This blog offers a meditation on the Common lectionary daily readings along with a headline from world news:
New Revised Standard Version, Anglicised (NRSVA)
4 1 Therefore, my brothers and sisters,[a] whom I love and long for, my joy and crown, stand firm in the Lord in this way, my beloved.
2 I urge Euodia and I urge Syntyche to be of the same mind in the Lord. 3 Yes, and I ask you also, my loyal companion,[b] help these women, for they have struggled beside me in the work of the gospel, together with Clement and the rest of my co-workers, whose names are in the book of life.
4 Rejoice[c] in the Lord always; again I will say, Rejoice.[d] 5 Let your gentleness be known to everyone. The Lord is near. 6 Do not worry about anything, but in everything by prayer and supplication with thanksgiving let your requests be made known to God. 7 And the peace of God, which passes all understanding, will guard your hearts and your minds in Christ Jesus.
8 Finally, beloved,[e] whatever is true, whatever is honourable, whatever is just, whatever is pure, whatever is pleasing, whatever is commendable, if there is any excellence and if there is anything worthy of praise, think about[f] these things. 9 Keep on doing the things that you have learned and received and heard and seen in me, and the God of peace will be with you.
There’s a lot to like in this passage, given here in a very literal translation, which preserves the intimate terms of Paul’s affection for his converts in Philippi. The relationship between Paul and these believers seems to have been special; he expresses his love and gratitude to them; they continue to support him financially in his work elsewhere. Of course one could find a modern word or phrase for the archaic “beloved”, but it would lack the simplicity and directness of Paul’s Greek. Just a look at some modern versions of this passage shows what we lose when we limit our vocabulary to that of our popular culture. Obviously no-one “rejoices” in 21st century English. But how are we to speak of a certain kind happiness without this word?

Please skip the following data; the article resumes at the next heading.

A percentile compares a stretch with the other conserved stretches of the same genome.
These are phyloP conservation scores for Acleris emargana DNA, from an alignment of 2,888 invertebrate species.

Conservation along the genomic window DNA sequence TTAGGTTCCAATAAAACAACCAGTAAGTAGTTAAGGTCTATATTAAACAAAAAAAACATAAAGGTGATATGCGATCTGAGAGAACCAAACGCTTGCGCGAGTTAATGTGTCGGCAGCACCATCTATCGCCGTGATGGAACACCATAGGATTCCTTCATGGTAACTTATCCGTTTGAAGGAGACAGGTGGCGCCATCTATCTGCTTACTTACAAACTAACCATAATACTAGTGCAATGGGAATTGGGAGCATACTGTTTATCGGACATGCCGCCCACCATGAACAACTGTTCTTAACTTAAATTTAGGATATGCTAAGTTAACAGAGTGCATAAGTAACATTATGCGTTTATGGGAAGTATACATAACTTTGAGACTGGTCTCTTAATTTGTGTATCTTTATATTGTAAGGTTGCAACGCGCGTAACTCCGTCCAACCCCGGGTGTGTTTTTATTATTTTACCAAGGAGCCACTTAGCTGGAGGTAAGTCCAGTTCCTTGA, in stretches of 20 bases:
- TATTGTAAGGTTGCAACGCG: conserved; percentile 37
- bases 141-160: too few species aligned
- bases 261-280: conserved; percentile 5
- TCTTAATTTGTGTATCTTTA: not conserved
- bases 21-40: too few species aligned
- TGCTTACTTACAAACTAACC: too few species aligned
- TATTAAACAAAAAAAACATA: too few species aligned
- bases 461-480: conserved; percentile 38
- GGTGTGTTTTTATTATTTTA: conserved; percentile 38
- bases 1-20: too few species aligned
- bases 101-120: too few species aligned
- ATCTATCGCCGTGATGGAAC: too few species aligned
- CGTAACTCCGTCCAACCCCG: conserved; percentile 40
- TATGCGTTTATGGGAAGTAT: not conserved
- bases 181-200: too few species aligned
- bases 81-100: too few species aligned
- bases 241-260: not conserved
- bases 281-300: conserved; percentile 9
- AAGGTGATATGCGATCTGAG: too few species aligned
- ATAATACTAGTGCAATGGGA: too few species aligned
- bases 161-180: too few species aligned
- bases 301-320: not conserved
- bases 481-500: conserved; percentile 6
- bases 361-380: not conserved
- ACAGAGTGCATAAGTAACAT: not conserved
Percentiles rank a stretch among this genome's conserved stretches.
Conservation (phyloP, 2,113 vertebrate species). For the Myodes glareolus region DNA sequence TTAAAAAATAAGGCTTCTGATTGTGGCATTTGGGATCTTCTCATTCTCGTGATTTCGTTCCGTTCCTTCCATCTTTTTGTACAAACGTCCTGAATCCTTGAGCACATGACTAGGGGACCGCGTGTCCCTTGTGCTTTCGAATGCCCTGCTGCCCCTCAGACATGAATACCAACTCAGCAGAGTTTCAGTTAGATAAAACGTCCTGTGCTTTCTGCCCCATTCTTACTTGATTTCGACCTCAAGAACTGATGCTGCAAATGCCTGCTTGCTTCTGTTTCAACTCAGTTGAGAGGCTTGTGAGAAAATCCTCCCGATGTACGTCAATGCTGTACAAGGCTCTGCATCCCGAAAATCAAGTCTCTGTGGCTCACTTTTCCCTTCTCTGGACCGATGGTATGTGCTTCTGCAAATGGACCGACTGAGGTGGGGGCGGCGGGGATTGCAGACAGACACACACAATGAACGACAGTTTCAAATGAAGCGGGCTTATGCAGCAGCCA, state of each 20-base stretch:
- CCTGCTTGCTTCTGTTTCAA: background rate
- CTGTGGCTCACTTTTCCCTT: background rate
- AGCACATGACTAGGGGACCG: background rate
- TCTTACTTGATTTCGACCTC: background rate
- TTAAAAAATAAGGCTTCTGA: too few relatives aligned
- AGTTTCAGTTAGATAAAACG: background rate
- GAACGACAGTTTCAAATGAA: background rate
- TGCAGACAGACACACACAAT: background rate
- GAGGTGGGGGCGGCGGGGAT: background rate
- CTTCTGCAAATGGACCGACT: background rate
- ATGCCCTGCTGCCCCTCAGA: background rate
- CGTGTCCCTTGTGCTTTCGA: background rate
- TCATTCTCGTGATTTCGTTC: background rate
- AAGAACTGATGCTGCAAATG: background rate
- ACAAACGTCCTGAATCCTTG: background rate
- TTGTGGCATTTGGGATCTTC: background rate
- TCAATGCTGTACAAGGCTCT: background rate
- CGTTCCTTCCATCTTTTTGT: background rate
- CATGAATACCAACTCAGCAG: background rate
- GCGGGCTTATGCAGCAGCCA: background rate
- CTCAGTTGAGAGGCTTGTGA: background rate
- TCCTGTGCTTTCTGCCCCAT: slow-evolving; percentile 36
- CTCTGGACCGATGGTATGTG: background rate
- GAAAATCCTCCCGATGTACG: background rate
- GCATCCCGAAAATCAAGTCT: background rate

Commentators note the importance of two women who have shared in the “work of the gospel” and Paul’s description of them as co-workers. It’s hard to reconcile this openness to female ministry with Paul’s assertion of male authority in the church, but of course we lack altogether the clear narrative of Paul’s life and work which might provide us with greater understanding of such contradictions.
Joy and gentleness are real marks of goodness. I’ve known people who showed these qualities and am forever grateful to them. If more of us displayed them, faith communities would have a better name.
Anxiety focuses on anything whereas prayer brings everything to God. True prayer is not looking for miracles but expressing the trust that, beyond understanding, the One who is beyond all universes cares. God is silent, not because he doesn’t exist, but because He is listening. Paul doesn’t argue for this trust; he simply encourages it. “The peace that passes understanding” has become a cliche and a joke; but it is a a reality for all who who are touched by true goodness, regardless of their professed faith or lack of it. Faith can be therapeutic. It should never be promoted as a substitute for psychiatric help, but neither should it be dismissed as of no value to the believer’s health. Contact with the divine goodness may not always lead to happiness but it always leads towards wholeness of character.
This contact with God’s goodness is not unmediated. It is encountered by Paul in Jesus Messiah. But in contrast to to those who make Christ the sole mediator of God’s goodness, Paul points people to human goodness as a channel of God’s. Grateful meditation on the goodness we have known in others, and the practice of the goodness we have learned through faith, open us to God’s presence.
If I didn’t use the Christian scriptures I don’t know where I’d find spiritual counsel of such humanity and depth.